At the turn of the last century, agriculture was in its relative infancy, but turn the clock forward more than 120 years and it has emerged as a global giant that today employs millions of people and generates billions of dollars for the world’s economies. When many think of agriculture, they think of farmers, but the range of jobs that now underpin the sector has grown as quickly as the industry itself. In the recent The Future of Australia’s Agricultural Workforce report from the CSIRO, it estimates more than 1.7 million Australians work on farm, in manufacturing and education, in retail outlets and as the likes of drivers, researchers, animal health professionals, technology developers, biosecurity officers and engineers.
The report goes on to outline the opportunities and challenges around growing that workforce in line with the well-publicised objective of creating a $100 billion Australian ag powerhouse by 2030. Certainly a bold, and exciting goal for our nation, but one that will require strategic planning and investment, and innovative thinking and ideas.
Playing a central role in this will obviously be the regions, where the heart and soul of our agriculture industry resides. To grow our ag workforce in line with future demands, also means growing our regional centres and surrounding communities, ensuring they have the resources and infrastructure to encourage the necessary growth in the first instance, and then sustain and support these expanding populations.
For all the devastation and heartache COVID-19 has caused, it has understandably sparked interest in non-metropolitan areas which have largely been spared the most severe lockdowns and restrictions, with tired and frustrated city residents looking for some relief. So, as the nation plots a pathway out of the chaos of COVID, we should also recognise the opportunity that’s been created for our rural and regional communities, with evidence of a spike in tree- and sea-changers and the chance to capitalise on this migration from city areas. With people already looking to the seemingly greener pastures of non-metropolitan living, we need to be looking towards greater levels of investment in infrastructure and services in order to consolidate the gains that have been made during an otherwise challenging time.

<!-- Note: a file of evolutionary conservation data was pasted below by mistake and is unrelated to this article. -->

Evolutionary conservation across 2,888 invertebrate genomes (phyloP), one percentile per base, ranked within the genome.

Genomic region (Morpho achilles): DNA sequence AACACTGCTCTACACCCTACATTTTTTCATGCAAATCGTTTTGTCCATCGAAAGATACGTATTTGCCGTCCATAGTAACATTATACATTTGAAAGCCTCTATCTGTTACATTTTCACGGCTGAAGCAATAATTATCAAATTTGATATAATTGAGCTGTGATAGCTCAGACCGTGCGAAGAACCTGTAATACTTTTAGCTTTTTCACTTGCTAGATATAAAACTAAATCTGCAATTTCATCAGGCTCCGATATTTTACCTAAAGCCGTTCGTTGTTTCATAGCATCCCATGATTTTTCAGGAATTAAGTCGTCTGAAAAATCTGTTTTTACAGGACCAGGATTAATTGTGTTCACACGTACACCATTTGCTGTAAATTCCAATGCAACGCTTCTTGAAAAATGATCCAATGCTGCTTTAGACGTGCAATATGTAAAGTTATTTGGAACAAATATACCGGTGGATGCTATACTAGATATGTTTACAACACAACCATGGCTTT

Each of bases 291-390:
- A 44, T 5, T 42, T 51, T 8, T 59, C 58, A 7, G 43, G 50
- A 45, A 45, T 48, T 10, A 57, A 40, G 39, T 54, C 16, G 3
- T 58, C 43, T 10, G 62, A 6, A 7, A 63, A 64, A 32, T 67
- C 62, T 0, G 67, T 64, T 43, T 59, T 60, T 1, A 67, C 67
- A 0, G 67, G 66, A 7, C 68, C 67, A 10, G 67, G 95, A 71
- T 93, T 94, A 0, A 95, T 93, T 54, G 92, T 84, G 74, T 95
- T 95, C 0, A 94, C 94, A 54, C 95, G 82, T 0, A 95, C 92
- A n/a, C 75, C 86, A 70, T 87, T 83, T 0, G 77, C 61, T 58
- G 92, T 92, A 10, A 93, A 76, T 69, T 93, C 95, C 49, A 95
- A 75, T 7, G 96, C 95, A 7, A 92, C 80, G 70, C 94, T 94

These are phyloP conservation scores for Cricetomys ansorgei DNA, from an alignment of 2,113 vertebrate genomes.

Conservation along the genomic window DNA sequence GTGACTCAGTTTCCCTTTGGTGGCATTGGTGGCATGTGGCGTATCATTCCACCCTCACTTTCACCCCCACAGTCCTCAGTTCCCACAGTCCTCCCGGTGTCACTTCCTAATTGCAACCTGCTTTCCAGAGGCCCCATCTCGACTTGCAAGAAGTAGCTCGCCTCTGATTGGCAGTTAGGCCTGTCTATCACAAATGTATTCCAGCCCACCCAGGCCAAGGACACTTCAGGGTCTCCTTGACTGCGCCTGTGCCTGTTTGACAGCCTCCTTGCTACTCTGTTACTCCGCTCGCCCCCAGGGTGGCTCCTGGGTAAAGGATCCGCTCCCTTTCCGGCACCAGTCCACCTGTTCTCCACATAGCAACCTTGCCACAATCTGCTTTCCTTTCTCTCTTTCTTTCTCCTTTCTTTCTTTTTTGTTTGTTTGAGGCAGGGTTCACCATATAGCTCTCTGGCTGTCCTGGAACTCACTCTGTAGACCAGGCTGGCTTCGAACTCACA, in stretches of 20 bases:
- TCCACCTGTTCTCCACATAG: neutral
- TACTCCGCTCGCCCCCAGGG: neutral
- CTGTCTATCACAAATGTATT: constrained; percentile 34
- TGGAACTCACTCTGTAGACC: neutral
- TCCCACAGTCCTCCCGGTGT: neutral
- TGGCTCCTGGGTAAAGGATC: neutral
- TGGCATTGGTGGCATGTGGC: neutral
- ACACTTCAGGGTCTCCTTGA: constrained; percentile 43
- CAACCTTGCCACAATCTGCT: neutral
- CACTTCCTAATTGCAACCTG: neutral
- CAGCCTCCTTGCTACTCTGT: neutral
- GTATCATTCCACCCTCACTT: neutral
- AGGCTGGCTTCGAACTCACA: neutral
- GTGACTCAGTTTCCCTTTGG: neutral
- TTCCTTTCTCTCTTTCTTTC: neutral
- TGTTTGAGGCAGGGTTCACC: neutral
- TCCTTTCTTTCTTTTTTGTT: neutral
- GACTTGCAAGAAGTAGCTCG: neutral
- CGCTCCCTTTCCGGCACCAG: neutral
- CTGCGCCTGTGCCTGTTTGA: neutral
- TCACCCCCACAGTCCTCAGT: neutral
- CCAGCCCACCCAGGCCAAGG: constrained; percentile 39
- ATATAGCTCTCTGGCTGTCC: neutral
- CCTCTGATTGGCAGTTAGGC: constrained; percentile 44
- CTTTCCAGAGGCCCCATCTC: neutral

Government policy will also play an important role in helping agriculture build towards its hundred-billion dollar goal. Currently, there are many farmers crying out for labour, with COVID currently closing the international borders that were once open to overseas workers employed across food and fibre businesses throughout the nation. The announcement of a long overdue agriculture visa in June has been cautiously welcomed by the industry but work must continue on shaping and refining it to ensure it meets the needs of all sectors now and into the future.
With the necessary vision, policies, commitment and resources, we can ensure our nation is ready for the challenge ahead, unleashing the enormous potential of an industry that has so much to give both domestically and on the global stage. The opportunity is there for our regions to accommodate an expanding workforce and to remain an appealing option for both lifestyle, education and employment possibilities, becoming a place where you can not only find a job, but advance a career. Only then will we have a secure and dynamic platform for building the agriculture workforce of tomorrow.